Why would we jump into bed with this group? Similarly, why would we allow Conservatives to take stands at a Convention on Modern Liberties? David Cameron has already admitted, on numerous occasions, that he will not be seeking to overturn a lot of the government’s legislation – and indeed, it was the Thatcher government where the trend of legislating for every tabloid headline truly started. Equally, the drive for tougher sentencing and reduced judicial discretion has often come from the Conservative benches.

Or the media. Every time a judge finds something redeeming about a rapist or a drunk driver and reduces his sentence accordingly, the tabloids scream. Every time there appears a chance someone charged with terrorism might be coming home from Guantanamo, the newspapers jump all over it…and from there it’s only a short trip to “Soft Touch Britain” rhetoric. These pressures will not disappear with a Conservative government – however much people like Paul Kingsnorth and other liberals may have fallen in love with the idea.

These are all themes I’ve mentioned before, but they’re thrown into stark relief by the attitude of some activist groups to the Convention. What the Convention is not is a programme of direct action – and that is significant. In our search for a broad coalition on civil liberties, first of all we’ve forgotten that the fight is not purely ideological. We’ve forgotten the database economy – as Unity argues in a piece of superb clarity. All the bloggerati and lobbying of pro-liberties groups won’t combine to equal Tesco, Sainsbury and the other giants who benefit.

Conservatives are just as in hock to these groups as Labour. For all that Henry Porter might pontificate about Labour MPs using their time on an important committee to read letters instead of pay attention to critiques of Labour policy, it was a Liberal government who first introduced the authoritarian Official Secrets Act, rushed through in a sparsely populated chamber, one Friday afternoon. All of this should remind us that it is not simply one party that should be distrusted, it is the whole mechanism of politics on which those parties stand.

A Convention on Modern Liberty that focusses on the main parties is going to fail because it will be blind to this crucial issue. For the same reason, any answer which is focussed on voting out those MPs who don’t stand up for civil liberties is bound to fail also. It simply pushes people towards sham alternatives. Even if we’re talking about the Liberal Democrats, some of whom have good records on civil liberties, as an ‘alternative’ they aren’t going to be in a position to have much of an effect for quite some time.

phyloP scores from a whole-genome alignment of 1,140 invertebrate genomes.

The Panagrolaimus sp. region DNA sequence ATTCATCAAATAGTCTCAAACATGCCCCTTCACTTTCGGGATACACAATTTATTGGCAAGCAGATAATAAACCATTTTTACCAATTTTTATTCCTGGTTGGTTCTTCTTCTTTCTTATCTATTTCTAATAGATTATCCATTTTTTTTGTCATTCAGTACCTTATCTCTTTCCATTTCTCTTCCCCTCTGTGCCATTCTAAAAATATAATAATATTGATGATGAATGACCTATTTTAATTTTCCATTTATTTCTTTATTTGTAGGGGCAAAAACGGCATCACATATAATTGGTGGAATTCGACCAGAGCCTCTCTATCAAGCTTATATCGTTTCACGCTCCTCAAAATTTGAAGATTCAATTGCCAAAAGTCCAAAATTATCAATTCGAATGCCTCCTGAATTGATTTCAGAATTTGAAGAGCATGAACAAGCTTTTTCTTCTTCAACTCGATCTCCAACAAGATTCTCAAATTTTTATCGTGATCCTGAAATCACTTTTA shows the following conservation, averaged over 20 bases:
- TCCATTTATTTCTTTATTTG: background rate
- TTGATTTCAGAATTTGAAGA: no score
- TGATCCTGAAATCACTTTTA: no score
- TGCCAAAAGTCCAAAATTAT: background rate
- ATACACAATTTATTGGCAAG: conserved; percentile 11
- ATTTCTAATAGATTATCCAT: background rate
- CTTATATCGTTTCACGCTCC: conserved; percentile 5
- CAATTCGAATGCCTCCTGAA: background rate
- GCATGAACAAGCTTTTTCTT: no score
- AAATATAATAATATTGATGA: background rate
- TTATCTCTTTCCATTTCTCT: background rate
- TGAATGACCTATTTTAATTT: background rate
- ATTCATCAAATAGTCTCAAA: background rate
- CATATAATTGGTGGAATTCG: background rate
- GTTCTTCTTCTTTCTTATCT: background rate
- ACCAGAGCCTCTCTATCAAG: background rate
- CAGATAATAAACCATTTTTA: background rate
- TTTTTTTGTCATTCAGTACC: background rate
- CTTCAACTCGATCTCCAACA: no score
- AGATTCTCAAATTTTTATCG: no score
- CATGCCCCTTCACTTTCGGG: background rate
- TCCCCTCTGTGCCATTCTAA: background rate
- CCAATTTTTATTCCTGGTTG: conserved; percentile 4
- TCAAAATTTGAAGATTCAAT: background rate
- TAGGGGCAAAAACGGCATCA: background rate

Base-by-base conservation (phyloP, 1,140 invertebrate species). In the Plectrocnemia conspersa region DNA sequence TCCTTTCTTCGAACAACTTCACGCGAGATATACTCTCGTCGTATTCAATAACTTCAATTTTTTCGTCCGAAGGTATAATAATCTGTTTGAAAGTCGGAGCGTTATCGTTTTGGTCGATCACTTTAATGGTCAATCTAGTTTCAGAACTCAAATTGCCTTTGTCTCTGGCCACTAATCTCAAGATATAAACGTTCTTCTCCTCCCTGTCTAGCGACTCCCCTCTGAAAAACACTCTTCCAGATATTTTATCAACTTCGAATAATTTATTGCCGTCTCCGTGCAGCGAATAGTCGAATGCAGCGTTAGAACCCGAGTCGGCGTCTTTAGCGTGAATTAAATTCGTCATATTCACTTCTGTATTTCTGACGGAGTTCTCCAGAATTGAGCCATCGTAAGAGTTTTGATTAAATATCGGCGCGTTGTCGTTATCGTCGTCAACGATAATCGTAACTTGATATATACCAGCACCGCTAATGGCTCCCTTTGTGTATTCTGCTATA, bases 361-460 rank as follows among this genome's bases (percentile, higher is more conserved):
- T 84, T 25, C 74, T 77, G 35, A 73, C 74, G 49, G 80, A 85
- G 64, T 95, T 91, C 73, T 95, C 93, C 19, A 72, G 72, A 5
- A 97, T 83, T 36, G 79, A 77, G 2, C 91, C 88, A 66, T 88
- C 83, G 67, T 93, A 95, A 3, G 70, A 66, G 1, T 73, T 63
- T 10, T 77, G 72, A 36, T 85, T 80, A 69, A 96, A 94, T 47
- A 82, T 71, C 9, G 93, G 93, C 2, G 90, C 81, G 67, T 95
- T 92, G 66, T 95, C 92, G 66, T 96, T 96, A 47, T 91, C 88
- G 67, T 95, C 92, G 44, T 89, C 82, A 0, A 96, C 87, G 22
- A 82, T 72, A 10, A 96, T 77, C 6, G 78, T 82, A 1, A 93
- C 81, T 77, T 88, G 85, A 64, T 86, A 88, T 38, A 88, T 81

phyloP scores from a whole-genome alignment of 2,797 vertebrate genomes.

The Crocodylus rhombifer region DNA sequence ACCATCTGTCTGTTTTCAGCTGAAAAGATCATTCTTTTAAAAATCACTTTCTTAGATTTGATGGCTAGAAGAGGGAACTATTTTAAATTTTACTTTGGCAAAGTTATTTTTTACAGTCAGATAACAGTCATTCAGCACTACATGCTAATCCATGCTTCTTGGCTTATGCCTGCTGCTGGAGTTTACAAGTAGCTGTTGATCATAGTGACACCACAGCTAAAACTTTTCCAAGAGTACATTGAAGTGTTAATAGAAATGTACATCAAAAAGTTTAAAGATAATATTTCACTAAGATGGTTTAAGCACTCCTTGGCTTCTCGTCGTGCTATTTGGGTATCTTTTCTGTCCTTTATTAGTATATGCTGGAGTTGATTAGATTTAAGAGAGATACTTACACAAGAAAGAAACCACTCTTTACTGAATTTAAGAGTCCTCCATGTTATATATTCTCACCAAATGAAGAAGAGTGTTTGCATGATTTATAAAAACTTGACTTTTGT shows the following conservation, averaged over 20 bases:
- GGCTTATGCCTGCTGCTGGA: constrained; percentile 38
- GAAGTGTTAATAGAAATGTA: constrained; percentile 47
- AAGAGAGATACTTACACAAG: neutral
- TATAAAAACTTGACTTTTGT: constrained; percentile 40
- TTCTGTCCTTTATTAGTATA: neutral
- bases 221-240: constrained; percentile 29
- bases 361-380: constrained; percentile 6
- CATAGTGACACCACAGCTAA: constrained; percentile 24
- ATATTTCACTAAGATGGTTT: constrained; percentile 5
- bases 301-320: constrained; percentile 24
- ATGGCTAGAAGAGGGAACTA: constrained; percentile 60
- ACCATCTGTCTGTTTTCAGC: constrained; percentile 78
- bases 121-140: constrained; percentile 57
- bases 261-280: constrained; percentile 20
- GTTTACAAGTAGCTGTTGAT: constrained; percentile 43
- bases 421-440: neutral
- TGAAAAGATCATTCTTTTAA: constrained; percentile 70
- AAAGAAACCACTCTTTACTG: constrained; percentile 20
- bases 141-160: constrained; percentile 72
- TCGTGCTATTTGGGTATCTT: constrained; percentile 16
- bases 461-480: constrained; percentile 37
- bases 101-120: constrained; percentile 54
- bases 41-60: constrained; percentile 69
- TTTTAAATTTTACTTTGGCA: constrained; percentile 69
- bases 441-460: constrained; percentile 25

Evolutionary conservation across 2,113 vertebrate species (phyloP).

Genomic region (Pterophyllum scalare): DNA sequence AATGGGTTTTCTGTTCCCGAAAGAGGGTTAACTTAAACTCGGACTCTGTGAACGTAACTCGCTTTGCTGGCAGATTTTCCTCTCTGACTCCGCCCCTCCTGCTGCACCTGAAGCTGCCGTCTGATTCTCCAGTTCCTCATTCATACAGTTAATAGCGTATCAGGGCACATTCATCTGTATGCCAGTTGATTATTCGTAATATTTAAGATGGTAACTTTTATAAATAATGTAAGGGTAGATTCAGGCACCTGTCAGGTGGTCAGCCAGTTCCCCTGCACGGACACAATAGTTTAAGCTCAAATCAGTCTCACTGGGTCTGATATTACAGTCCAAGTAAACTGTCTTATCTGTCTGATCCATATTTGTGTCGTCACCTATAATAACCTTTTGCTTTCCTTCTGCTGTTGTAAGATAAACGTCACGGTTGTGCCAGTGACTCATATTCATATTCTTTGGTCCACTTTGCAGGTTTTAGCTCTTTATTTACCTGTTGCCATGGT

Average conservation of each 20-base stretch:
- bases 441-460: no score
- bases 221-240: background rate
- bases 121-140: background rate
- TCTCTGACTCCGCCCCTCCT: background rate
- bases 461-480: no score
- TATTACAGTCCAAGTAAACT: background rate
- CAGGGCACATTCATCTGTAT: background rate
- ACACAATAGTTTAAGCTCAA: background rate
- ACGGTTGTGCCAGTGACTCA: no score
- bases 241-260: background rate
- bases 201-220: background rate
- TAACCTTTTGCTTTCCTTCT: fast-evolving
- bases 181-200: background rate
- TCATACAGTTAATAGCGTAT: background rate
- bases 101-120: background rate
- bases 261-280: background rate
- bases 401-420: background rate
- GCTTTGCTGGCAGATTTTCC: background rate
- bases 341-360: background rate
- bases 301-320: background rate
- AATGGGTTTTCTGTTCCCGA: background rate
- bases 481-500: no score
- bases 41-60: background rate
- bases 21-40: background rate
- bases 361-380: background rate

So instead of pushing people towards a parliamentary answer, which remains at all times trapped within the logic of a media and business lobbyists who disdain liberties – one for the purposes of whipping up moral frenzy and the other for a quick buck – why don’t we begin building an activist response to the issue? This may not overturn the Coroners and Justice Bill immediately, but, on the other hand, it might begin to challenge that very logic which we’re working against.

Strand one would involve harassing MPs. A sufficiently well organised and funded campaign could start by sending lots of letters to them, especially to their home address, to remind them just how much we hate spam; it could arrange protests outside their constituency offices whenever their surgery hours are scheduled, whenever votes are coming up. Strand two could network local government workers, health workers and others involved in creating our uber database to resist implementation of the laws passed.

Our coup de grace would be, in the case of the Coroners and Justice Bill, to arrange a boycott by the Coroner’ Society of England and Wales, especially if this could be backed by well-funded legal challenges every time the government tried to use its new-found powers. Getting prominent figures on board is an important step in creating the credibility necessary to exert influence over professional bodies, trades unions and other groups we might need in a bid to stop the implementation of laws.

I suspect an added bonus to such an approach – targeting MPs at home, organising the public sector and getting bodies like the BMA or Coroners’ Society to go along with us – would be a separation of wheat of chaff in respect of which parliamentarians climb on board. Many would probably be alienated by any potential campaign of direct action or civil disobedience – the latter of which is particularly relevant in the case of laws clamping down on our rights of protest and dissent. Photographing police is one example of such a campaign.